Treva Throneberry: The Girl Who Refused to Grow Up
In the early to mid-1990s, Treva, using the aliases Keili Smitt, Cara Leanna Davis, Kara Williams and Emily Kharra Williams, temporarily lived in Corvallis, Oregon, Coeur d'Alene, Idaho, Plano, Texas and Asheville, North Carolina. In all of the towns she lived in, Treva flitted between homeless shelters and the homes of people who were generous enough to take her in. Everywhere she went, she claimed to be a teenager and enrolled in the local high schools. Although she didn't have the appropriate paperwork, the schools gave her the benefit of the doubt and accepted her. She was treated as a "hard luck" case, a girl from an abusive background who was just trying to earn her diploma and make it on her own anyway she knew how.
Everywhere she went she told a similar story, that her father, an alleged police officer and Satanist, killed her mother and raped her. In each town, the police followed up on her stories but were unable to substantiate them. In one case in 1993, Treva pressed charges against a Portland, Oregon, police officer. She claimed that the man was her father and that he raped her. Before the charges could be verified, Treva disappeared.
Then in August 1996, she appeared again. This time Treva went to Altoona, Pennsylvania, with a different age, 16, and a new name, Stephanie Lewis. However, Treva wasn't as successful fooling the people there as she had been in other towns.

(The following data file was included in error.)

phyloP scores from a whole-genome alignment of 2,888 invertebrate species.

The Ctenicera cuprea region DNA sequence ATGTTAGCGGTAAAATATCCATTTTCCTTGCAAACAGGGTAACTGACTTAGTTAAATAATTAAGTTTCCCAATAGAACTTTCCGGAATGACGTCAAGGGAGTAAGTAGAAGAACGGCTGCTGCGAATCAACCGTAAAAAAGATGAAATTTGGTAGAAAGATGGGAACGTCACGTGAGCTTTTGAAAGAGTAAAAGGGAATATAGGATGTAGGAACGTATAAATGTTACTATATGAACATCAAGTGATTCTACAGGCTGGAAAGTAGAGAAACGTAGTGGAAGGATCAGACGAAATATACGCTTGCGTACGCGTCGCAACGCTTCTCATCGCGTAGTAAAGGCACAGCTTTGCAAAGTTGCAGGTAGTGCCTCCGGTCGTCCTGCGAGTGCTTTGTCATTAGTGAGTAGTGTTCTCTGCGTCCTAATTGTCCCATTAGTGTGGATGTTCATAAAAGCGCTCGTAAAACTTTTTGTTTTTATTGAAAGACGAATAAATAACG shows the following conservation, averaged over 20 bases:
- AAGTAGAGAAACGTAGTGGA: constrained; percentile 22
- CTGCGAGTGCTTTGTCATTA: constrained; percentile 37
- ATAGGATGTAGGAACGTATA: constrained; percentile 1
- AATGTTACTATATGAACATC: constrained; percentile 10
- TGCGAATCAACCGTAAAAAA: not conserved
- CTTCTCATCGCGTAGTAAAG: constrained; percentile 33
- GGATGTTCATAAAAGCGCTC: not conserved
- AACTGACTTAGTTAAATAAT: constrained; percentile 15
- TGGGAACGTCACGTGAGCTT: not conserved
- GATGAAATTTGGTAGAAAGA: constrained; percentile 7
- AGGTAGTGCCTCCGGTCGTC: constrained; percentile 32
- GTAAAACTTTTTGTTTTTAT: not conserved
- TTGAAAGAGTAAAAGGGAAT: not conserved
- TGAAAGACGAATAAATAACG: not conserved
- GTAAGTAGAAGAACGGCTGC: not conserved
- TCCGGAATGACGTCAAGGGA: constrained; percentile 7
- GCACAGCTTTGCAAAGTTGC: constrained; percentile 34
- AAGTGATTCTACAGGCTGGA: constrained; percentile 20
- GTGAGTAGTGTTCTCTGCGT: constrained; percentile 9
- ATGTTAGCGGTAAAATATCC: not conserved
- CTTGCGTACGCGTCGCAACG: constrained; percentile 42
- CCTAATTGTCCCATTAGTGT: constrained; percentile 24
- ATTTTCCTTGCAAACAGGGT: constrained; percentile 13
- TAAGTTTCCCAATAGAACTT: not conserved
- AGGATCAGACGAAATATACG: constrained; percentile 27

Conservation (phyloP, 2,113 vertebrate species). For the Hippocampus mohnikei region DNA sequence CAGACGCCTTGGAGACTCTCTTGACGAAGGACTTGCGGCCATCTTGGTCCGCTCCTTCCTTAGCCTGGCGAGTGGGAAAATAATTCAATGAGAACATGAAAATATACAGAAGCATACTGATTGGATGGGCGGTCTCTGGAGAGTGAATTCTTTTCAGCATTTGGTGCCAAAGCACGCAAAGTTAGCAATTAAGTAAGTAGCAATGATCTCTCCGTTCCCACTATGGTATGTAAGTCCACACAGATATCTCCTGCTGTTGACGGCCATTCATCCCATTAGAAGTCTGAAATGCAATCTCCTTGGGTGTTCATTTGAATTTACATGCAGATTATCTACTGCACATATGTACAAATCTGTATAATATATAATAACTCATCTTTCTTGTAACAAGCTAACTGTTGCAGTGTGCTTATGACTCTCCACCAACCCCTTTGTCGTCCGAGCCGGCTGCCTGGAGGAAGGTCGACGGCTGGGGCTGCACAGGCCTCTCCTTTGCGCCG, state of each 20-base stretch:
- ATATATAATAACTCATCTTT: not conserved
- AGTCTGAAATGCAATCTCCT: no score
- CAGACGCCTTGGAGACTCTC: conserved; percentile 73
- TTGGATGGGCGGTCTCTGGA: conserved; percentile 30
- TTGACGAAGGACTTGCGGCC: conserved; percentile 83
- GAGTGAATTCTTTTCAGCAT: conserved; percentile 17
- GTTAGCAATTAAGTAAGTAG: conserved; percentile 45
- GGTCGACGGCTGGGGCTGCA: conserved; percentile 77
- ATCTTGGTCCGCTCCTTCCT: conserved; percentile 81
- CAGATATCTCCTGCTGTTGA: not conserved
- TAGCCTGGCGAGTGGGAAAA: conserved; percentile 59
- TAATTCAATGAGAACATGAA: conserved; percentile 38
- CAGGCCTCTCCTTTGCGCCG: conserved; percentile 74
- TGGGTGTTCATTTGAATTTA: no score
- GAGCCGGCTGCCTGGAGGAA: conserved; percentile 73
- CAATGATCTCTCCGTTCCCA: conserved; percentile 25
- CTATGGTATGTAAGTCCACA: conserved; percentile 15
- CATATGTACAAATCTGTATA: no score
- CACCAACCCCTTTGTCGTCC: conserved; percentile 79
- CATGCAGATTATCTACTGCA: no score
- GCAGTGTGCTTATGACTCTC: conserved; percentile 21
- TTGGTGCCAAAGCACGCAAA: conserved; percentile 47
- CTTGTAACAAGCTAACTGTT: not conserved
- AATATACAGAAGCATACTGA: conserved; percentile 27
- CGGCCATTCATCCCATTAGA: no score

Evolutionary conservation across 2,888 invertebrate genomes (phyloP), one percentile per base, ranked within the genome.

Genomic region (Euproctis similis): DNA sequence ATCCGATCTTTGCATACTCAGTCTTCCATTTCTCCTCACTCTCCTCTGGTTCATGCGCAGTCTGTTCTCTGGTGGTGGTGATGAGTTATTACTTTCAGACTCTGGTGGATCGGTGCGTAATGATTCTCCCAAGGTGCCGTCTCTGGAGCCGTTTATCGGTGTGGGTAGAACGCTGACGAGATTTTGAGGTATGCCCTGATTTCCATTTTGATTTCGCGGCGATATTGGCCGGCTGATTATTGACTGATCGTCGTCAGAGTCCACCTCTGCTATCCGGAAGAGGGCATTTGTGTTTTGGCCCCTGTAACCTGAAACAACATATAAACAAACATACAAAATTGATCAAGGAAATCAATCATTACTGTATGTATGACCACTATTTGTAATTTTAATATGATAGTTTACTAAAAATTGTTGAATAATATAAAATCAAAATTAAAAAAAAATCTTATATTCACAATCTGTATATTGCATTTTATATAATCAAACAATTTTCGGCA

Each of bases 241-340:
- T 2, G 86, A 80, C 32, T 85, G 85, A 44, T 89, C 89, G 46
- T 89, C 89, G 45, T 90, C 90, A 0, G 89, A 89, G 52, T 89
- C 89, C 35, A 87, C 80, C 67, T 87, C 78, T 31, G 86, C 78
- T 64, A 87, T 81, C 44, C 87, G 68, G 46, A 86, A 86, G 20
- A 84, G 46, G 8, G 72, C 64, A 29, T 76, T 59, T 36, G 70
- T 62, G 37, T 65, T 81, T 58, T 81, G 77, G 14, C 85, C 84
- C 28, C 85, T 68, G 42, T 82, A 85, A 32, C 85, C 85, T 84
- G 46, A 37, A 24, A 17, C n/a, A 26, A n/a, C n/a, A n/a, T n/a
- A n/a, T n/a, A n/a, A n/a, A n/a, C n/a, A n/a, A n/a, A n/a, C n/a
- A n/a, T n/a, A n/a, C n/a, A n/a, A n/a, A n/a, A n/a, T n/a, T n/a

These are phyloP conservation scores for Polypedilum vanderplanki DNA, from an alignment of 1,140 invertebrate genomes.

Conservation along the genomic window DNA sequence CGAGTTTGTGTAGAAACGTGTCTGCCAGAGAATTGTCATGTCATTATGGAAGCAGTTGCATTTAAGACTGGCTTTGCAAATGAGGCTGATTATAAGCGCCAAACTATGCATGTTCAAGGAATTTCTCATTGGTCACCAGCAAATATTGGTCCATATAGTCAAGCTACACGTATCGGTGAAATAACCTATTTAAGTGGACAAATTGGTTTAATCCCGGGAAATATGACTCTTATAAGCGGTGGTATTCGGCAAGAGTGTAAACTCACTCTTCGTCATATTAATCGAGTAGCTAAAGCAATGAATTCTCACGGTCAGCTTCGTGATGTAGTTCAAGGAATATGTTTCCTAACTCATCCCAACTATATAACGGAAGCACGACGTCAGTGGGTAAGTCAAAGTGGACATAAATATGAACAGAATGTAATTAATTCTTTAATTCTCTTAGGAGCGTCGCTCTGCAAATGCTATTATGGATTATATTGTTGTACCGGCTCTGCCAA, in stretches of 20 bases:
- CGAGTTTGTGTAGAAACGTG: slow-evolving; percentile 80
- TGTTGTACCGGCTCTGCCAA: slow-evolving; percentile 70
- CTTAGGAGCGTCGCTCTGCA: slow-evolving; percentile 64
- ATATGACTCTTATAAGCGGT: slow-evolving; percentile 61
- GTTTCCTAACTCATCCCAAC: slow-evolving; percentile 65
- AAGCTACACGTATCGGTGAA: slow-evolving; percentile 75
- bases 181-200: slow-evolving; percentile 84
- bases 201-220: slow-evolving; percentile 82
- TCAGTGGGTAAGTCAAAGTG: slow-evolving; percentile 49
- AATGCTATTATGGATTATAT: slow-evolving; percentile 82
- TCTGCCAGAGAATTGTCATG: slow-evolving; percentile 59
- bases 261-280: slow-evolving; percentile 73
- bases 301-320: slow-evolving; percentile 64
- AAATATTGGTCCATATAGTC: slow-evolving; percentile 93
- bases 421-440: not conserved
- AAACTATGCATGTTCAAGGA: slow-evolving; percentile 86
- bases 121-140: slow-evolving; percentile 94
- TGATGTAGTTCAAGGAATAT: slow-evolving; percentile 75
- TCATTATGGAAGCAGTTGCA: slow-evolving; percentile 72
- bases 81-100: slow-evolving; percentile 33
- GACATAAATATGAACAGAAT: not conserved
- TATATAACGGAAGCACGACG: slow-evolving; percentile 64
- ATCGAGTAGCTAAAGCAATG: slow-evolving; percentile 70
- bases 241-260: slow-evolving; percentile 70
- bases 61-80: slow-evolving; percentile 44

Once again, Treva told the story of the satanic cult and her father abusing her and once again the police and social workers followed up on the case. Yet, during their investigation they made a startling discovery. Hollandsworth wrote that, "a social worker spotted a reference in the girl's notebook to a Susanne Arnold in Texas, and some phone calls and record checks proved that the girl was Treva Throneberry," then aged 27.
As a result, Treva was arrested. Lydgate reported that she pleaded guilty to filing a false report and served a 9-day jail sentence. Upon her release, Treva skipped from state to state, from shelter to shelter and through an endless stream of high schools looking for a place where she belonged.
Her long journey eventually landed her in Vancouver, Washington, in 1998. There she was known as 16-year-old Brianna Stewart. While there she attended Evergreen High School and was cared for by the foster care system, which found her temporary shelter with various families, including some of the homes of her classmates.